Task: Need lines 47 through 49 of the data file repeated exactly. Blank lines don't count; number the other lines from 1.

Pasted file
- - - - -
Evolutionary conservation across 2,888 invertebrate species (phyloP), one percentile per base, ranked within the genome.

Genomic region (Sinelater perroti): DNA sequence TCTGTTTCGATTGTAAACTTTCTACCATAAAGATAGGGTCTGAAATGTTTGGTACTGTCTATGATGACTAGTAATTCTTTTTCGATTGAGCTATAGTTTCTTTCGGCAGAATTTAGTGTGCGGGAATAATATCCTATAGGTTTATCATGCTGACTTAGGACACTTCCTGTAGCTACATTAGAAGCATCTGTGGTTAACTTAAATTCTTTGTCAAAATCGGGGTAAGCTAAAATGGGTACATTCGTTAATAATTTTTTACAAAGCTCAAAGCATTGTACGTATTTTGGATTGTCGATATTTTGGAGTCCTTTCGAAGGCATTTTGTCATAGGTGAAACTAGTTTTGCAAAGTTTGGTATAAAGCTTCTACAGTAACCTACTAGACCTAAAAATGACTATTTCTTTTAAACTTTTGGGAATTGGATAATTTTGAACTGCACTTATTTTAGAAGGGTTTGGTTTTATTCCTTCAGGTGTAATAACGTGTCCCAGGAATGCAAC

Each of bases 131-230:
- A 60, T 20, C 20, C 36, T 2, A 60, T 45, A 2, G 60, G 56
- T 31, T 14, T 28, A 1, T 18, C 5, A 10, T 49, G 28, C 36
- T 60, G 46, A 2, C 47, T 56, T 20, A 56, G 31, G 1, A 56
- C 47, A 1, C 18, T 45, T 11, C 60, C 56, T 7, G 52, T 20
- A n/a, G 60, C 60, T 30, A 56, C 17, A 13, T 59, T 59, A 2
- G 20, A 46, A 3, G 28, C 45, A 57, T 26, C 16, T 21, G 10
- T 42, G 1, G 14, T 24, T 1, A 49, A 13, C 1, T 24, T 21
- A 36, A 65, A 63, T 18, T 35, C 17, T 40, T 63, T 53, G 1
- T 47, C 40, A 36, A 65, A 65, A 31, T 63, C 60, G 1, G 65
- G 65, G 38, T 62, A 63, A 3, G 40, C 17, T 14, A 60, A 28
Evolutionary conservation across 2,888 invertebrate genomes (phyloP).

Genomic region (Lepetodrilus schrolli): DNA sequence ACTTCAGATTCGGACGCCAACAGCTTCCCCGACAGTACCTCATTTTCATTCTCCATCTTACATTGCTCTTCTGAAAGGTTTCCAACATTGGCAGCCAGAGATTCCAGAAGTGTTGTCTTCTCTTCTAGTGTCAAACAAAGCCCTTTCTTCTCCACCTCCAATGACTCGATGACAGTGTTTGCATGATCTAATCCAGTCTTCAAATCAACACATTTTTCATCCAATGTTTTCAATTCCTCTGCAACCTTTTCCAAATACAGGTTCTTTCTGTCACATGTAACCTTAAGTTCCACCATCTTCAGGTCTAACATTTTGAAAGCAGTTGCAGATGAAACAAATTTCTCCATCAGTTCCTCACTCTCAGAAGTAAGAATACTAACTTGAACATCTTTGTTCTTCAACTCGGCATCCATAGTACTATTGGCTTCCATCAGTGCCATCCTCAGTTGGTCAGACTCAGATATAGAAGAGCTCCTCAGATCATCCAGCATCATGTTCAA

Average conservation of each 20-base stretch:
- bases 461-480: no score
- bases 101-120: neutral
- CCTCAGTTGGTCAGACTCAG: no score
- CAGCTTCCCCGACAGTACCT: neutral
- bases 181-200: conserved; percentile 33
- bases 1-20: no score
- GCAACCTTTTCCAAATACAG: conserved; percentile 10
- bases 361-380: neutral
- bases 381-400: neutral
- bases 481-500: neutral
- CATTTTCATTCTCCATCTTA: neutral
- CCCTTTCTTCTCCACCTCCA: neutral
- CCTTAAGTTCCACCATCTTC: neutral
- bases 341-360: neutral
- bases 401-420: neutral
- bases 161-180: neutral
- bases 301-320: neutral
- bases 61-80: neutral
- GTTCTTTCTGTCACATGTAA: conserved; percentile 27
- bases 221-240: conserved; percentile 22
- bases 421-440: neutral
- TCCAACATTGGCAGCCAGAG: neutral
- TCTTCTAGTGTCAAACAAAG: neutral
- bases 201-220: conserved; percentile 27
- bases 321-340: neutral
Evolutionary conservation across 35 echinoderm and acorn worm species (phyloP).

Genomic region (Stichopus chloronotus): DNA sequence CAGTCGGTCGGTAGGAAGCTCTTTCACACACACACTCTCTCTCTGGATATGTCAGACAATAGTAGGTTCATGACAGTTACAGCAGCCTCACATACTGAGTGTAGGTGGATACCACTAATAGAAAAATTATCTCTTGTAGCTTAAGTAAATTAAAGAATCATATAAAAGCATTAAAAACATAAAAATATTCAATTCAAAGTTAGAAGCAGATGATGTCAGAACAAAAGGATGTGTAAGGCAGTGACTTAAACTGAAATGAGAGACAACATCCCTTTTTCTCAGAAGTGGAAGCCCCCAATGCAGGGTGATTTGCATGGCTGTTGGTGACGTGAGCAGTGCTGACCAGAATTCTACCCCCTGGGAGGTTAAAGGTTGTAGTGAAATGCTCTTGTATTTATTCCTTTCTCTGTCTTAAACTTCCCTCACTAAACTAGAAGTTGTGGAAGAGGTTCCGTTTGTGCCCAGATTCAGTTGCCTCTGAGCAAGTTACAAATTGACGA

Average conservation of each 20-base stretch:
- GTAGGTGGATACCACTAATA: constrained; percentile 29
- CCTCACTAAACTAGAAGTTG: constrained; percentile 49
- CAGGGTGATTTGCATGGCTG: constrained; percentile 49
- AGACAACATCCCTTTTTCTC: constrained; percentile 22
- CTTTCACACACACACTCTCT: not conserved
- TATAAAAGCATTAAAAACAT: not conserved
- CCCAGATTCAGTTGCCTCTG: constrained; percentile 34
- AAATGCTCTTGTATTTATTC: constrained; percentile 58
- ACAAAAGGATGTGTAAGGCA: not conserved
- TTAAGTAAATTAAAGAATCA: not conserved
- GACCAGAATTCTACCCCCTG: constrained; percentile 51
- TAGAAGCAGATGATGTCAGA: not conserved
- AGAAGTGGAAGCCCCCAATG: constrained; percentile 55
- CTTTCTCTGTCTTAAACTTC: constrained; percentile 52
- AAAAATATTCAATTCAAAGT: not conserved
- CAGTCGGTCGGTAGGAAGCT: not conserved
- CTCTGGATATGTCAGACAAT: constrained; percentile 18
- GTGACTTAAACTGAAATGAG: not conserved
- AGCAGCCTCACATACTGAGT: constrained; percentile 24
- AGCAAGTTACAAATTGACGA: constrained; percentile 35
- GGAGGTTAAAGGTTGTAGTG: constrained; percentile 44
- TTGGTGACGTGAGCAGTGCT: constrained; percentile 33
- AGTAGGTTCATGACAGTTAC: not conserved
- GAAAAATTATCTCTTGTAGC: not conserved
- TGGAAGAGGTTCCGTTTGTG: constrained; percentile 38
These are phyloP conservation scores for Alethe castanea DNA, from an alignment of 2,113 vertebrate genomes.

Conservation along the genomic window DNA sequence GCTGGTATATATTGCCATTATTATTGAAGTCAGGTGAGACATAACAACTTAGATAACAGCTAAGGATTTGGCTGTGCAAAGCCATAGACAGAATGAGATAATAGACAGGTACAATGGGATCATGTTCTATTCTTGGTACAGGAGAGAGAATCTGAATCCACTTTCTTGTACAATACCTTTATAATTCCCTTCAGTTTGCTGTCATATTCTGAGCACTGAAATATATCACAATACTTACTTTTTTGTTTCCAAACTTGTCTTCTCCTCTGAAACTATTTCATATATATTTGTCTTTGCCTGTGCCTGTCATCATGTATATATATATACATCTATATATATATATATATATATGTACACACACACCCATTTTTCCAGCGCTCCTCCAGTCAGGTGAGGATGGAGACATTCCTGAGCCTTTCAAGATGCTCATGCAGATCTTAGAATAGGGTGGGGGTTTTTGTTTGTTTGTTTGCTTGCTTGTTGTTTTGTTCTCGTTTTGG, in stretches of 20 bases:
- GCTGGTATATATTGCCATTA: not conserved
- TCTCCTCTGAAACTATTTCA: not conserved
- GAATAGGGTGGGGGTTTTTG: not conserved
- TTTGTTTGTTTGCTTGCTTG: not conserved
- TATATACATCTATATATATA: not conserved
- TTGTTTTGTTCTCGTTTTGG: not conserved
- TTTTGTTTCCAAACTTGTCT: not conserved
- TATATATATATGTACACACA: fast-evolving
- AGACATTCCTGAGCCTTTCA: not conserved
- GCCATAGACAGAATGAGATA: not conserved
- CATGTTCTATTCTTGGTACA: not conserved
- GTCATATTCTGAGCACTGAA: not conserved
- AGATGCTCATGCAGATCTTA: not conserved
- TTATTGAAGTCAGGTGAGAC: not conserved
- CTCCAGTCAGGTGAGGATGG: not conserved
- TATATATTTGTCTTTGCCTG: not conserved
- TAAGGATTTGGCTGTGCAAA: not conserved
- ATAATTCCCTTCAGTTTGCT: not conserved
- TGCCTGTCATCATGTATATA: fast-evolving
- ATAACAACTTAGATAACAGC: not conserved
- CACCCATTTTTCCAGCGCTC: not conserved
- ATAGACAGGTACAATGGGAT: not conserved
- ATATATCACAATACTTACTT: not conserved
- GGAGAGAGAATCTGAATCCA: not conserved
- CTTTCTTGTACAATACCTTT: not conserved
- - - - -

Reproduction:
- CAGGGTGATTTGCATGGCTG: constrained; percentile 49
- AGACAACATCCCTTTTTCTC: constrained; percentile 22
- CTTTCACACACACACTCTCT: not conserved